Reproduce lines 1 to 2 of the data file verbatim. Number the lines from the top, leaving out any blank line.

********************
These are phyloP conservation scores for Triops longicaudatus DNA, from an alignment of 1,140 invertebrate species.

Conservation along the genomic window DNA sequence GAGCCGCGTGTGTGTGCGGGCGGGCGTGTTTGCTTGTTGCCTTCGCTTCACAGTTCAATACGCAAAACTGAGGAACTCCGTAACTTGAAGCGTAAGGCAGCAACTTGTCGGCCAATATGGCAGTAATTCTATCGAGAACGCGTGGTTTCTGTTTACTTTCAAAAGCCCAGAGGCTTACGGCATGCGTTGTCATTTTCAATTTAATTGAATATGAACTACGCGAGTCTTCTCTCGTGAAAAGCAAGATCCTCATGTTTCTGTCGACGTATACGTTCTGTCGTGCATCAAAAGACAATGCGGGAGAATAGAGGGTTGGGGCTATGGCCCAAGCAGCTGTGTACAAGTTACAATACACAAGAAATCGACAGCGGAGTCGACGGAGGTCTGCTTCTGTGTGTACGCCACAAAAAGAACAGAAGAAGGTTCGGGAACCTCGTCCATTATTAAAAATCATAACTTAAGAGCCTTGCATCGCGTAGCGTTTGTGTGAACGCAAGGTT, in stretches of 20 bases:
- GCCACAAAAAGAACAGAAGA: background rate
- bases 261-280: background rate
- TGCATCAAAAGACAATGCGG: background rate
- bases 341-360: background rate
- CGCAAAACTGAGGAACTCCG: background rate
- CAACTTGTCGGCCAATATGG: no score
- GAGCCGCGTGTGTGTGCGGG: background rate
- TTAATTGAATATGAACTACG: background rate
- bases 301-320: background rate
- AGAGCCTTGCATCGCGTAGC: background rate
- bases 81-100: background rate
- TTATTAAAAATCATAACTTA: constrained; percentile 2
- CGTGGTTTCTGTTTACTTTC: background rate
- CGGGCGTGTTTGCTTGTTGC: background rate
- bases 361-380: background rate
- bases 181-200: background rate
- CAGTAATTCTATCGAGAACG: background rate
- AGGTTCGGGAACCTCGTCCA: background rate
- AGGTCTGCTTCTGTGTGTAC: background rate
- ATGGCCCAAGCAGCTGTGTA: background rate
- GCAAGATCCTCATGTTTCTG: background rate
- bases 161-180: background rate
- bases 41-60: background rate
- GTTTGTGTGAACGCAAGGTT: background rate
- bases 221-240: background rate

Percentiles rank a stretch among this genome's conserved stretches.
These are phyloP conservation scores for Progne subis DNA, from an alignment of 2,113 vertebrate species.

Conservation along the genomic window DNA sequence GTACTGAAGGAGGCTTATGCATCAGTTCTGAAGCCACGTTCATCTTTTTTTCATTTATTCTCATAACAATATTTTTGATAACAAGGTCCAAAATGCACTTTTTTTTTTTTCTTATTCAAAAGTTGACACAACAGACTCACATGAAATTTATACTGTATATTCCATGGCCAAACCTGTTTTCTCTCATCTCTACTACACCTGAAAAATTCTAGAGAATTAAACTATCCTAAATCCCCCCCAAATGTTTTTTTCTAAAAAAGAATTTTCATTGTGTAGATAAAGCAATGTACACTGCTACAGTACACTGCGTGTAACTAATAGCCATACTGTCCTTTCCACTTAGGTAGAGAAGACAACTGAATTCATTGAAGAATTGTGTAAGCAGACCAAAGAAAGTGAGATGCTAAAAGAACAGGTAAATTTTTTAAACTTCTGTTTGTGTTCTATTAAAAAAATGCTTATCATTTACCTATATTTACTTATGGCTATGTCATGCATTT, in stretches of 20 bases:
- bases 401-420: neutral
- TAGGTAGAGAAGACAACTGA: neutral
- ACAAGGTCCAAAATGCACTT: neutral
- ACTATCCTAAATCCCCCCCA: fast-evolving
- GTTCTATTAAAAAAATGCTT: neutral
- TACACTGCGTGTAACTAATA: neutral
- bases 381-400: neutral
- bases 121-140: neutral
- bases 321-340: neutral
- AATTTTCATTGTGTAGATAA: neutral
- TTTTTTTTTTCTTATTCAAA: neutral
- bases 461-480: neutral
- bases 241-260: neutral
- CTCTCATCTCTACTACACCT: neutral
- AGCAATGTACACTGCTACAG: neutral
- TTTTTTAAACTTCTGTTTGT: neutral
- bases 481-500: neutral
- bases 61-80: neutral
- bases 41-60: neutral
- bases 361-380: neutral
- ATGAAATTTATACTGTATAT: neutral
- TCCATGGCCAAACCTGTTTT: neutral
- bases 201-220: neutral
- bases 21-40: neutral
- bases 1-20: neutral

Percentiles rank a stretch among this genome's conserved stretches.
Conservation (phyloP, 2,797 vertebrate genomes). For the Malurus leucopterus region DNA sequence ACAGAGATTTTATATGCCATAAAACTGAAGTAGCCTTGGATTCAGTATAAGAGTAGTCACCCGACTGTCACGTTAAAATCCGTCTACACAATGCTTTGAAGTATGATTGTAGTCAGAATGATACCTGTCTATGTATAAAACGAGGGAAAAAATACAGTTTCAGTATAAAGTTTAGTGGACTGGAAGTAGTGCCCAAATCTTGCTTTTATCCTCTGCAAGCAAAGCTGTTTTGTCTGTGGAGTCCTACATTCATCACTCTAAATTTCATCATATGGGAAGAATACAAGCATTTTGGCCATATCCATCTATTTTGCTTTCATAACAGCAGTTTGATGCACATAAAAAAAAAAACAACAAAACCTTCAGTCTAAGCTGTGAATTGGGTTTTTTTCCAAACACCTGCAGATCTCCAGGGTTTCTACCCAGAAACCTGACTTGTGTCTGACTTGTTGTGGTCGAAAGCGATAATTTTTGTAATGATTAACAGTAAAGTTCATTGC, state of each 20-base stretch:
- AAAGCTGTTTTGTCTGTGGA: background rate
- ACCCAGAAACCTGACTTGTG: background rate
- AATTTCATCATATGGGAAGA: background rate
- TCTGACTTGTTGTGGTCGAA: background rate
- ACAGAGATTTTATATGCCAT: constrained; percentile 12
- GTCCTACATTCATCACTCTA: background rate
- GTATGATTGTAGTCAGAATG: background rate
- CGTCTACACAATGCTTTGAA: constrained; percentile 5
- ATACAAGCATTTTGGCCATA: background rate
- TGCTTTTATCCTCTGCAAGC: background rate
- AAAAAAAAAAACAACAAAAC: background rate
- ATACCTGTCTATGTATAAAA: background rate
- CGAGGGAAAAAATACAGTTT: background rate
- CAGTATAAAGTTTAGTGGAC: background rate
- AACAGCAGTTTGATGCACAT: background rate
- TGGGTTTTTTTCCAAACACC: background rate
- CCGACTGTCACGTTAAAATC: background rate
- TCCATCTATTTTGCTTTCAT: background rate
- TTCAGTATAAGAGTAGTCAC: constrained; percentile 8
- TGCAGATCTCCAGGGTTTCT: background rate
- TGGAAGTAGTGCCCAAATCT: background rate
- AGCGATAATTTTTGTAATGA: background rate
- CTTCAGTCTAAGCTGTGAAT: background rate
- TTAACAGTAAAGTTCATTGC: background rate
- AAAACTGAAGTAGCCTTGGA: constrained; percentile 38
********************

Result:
These are phyloP conservation scores for Triops longicaudatus DNA, from an alignment of 1,140 invertebrate species.

Conservation along the genomic window DNA sequence GAGCCGCGTGTGTGTGCGGGCGGGCGTGTTTGCTTGTTGCCTTCGCTTCACAGTTCAATACGCAAAACTGAGGAACTCCGTAACTTGAAGCGTAAGGCAGCAACTTGTCGGCCAATATGGCAGTAATTCTATCGAGAACGCGTGGTTTCTGTTTACTTTCAAAAGCCCAGAGGCTTACGGCATGCGTTGTCATTTTCAATTTAATTGAATATGAACTACGCGAGTCTTCTCTCGTGAAAAGCAAGATCCTCATGTTTCTGTCGACGTATACGTTCTGTCGTGCATCAAAAGACAATGCGGGAGAATAGAGGGTTGGGGCTATGGCCCAAGCAGCTGTGTACAAGTTACAATACACAAGAAATCGACAGCGGAGTCGACGGAGGTCTGCTTCTGTGTGTACGCCACAAAAAGAACAGAAGAAGGTTCGGGAACCTCGTCCATTATTAAAAATCATAACTTAAGAGCCTTGCATCGCGTAGCGTTTGTGTGAACGCAAGGTT, in stretches of 20 bases: